There is much to celebrate for Liana Rosenman and Kristina Saffran. This coming weekend, Liana turns 23, and on May 8th, Kristina Saffran turns 22—and this month their non-profit, which they started as teens, Project HEAL, turns 6. Not only that, they are both graduating college and will soon be working full-time on their efforts to raise money for teens who cannot afford eating disorder treatment.
Diminish Society's Obsession with Body Image
In their own words, they remark "We want to diminish society’s obsession with body image by encouraging people to accept their bodies. People do not have to love everything about their bodies, but it is important that they learn to embrace their perceived flaws and ‘imperfections.’ We hope that by providing encouragement and support we can help those struggling with body image issues from developing full-blown eating disorders."
Liana and Kristina, who were both diagnosed with eating disorders at the middle school ages of 12 and 10, met while undergoing treatment for anorexia nervosa. These two girls inspired each other to reach a full recovery—and they want the same for other teens. You can hear their inspiring stories of co-founding Project Heal by clicking on this video.
So far, they've sent 10 teens to treatment, which can be upwards of $15,000+, and are on a mission to collect enough money during their
"3-birthday" week to send one more. Here's how you can donate.
Advice for Parents on The Signs and Symptoms of Eating Disorders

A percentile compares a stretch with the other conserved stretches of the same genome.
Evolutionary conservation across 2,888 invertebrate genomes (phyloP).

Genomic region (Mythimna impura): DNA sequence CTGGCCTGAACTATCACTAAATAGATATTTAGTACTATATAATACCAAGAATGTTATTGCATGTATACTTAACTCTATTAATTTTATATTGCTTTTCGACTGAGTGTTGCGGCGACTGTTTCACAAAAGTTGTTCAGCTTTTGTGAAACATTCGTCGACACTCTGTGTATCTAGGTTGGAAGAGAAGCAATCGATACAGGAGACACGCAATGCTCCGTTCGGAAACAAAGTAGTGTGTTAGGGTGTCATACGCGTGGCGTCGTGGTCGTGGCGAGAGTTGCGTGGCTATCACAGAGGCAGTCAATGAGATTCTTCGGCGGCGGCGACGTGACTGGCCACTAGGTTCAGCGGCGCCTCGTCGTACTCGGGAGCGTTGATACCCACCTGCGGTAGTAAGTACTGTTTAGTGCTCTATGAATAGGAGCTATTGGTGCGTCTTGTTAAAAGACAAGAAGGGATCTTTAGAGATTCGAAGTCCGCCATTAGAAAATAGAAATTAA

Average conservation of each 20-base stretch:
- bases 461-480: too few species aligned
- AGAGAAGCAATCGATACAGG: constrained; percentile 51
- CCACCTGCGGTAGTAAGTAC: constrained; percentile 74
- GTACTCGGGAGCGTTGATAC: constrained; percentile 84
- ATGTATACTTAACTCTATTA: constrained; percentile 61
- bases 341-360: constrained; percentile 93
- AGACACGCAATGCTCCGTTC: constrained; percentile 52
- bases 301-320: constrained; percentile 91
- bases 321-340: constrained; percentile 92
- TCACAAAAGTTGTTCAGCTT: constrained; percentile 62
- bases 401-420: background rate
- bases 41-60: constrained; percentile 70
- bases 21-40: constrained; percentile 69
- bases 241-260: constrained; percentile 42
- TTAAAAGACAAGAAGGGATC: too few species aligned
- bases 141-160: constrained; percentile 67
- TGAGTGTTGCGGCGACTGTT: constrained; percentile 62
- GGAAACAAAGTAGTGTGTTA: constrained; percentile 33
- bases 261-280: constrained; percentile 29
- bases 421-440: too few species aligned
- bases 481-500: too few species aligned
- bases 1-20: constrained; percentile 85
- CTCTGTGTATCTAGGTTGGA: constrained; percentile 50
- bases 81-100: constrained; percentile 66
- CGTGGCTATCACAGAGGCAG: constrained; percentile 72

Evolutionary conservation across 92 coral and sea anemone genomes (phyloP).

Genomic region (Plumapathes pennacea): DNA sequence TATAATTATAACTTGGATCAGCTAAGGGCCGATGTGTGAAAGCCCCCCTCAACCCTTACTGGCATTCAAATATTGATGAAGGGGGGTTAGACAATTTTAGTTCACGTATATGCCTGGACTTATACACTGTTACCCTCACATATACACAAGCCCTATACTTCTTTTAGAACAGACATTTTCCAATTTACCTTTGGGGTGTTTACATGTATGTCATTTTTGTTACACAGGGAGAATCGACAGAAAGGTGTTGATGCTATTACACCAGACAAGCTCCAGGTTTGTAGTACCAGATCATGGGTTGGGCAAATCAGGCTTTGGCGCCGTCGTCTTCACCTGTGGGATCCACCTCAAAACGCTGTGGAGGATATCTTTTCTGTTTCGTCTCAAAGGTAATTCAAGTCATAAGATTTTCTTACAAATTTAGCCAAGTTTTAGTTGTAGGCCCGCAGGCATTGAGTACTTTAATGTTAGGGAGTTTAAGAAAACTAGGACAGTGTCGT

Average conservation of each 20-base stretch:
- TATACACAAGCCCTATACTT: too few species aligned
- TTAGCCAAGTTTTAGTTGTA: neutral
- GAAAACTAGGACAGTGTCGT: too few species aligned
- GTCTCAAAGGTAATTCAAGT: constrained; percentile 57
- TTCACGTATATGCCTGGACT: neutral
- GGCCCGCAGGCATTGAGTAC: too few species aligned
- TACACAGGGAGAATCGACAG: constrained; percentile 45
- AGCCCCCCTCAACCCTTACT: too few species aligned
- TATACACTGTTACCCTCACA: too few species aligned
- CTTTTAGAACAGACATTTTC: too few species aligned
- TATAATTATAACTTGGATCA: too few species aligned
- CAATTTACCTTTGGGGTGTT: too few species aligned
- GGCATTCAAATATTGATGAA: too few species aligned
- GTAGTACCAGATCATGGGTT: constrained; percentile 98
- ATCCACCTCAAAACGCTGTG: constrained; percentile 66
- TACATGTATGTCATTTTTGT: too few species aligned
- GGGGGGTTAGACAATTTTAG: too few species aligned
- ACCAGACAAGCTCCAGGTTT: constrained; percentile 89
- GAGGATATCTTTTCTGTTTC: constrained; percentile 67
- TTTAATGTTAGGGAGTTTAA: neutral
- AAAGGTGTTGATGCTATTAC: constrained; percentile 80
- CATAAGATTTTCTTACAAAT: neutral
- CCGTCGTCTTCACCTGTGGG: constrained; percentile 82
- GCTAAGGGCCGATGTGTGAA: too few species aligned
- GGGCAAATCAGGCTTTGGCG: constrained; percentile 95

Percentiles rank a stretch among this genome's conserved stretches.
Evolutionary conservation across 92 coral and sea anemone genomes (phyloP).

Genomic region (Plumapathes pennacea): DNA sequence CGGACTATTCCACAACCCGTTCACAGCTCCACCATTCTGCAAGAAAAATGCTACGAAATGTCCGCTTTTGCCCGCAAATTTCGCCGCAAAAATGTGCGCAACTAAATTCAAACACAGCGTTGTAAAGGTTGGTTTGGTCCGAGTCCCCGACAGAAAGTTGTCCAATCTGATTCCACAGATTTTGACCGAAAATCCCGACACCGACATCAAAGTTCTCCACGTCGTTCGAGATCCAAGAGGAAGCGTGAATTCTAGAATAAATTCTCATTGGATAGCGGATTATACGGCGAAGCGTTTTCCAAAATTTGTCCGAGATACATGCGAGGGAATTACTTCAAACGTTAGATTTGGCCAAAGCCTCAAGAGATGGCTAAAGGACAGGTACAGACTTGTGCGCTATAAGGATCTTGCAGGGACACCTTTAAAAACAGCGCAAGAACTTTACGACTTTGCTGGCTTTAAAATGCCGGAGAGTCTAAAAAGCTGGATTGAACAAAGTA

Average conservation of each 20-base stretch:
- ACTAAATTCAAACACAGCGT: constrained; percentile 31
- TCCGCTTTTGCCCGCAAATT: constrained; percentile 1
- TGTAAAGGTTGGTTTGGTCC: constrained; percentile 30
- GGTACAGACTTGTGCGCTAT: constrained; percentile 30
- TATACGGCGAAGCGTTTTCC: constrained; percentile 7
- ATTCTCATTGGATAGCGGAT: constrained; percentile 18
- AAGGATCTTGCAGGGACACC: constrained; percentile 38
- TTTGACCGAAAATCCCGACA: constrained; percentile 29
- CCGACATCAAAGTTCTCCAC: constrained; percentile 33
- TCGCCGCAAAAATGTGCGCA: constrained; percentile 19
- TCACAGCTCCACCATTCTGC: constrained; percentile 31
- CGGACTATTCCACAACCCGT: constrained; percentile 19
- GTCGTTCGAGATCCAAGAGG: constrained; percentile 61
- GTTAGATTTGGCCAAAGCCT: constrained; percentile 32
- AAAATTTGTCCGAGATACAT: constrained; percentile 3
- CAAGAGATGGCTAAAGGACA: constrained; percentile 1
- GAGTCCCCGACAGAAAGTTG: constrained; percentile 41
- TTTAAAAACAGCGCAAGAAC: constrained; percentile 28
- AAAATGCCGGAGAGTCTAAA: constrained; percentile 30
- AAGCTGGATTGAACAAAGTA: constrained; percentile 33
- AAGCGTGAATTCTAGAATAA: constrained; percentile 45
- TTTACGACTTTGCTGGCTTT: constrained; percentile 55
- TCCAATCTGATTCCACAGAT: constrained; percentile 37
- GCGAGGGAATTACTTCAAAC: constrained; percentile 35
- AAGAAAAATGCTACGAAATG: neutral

TeenLife recently wrote an extremely informative blog on the harsh realities of eating disorders that was certainly eye-opening for even me.
In the past year, I have enlisted the help of my pediatrician and a nutritionist to inform my own tween and teen daughters about healthy eating, which has been scrutinized by other of my peers. But based on the advice, tips, and warning signs provided for parents in this extremely poignant post, I am taking the right steps to promote a healthy lifestyle for my family, which is encouraging.
Eating Disorders Can Start During College
Obviously, eating disorders can also be exasperated—or can even be perpetuated—in college.
In another recent TeenLife post, Misdiagnosis of Eating Disorders in College, we highlight other valuable information on what to look out for if you suspect your college co-ed has a problem.
According to the National Institute of Mental Health, 25 percent of all college students struggle from an eating disorder and a 2013 study by the National Eating Disorders Association (NEDA) shows that eating disorders have recently increased on college campuses. Claire Mysko, who overseas teen outreach for NEDA explains, “College can be a triggering time for young people who might already be vulnerable to developing an eating disorder. Colleges are high-pressure environments both academically and socially, and for many students college is their first time away from home and their support systems.
The blog post also profiles, Frances Chan, an undergraduate at Yale, who was actually subjected to mandatory weigh-ins by the campus health center. Chan, who has a naturally lean frame, does not have an eating disorder; however, this only goes to show that more education and training among parents, school administrators, and on college campuses is also needed.
Whether your child is in middle school, high school, or college, I encourage all parents to stay updated and aware of the resources available for teens struggling with an eating disorder.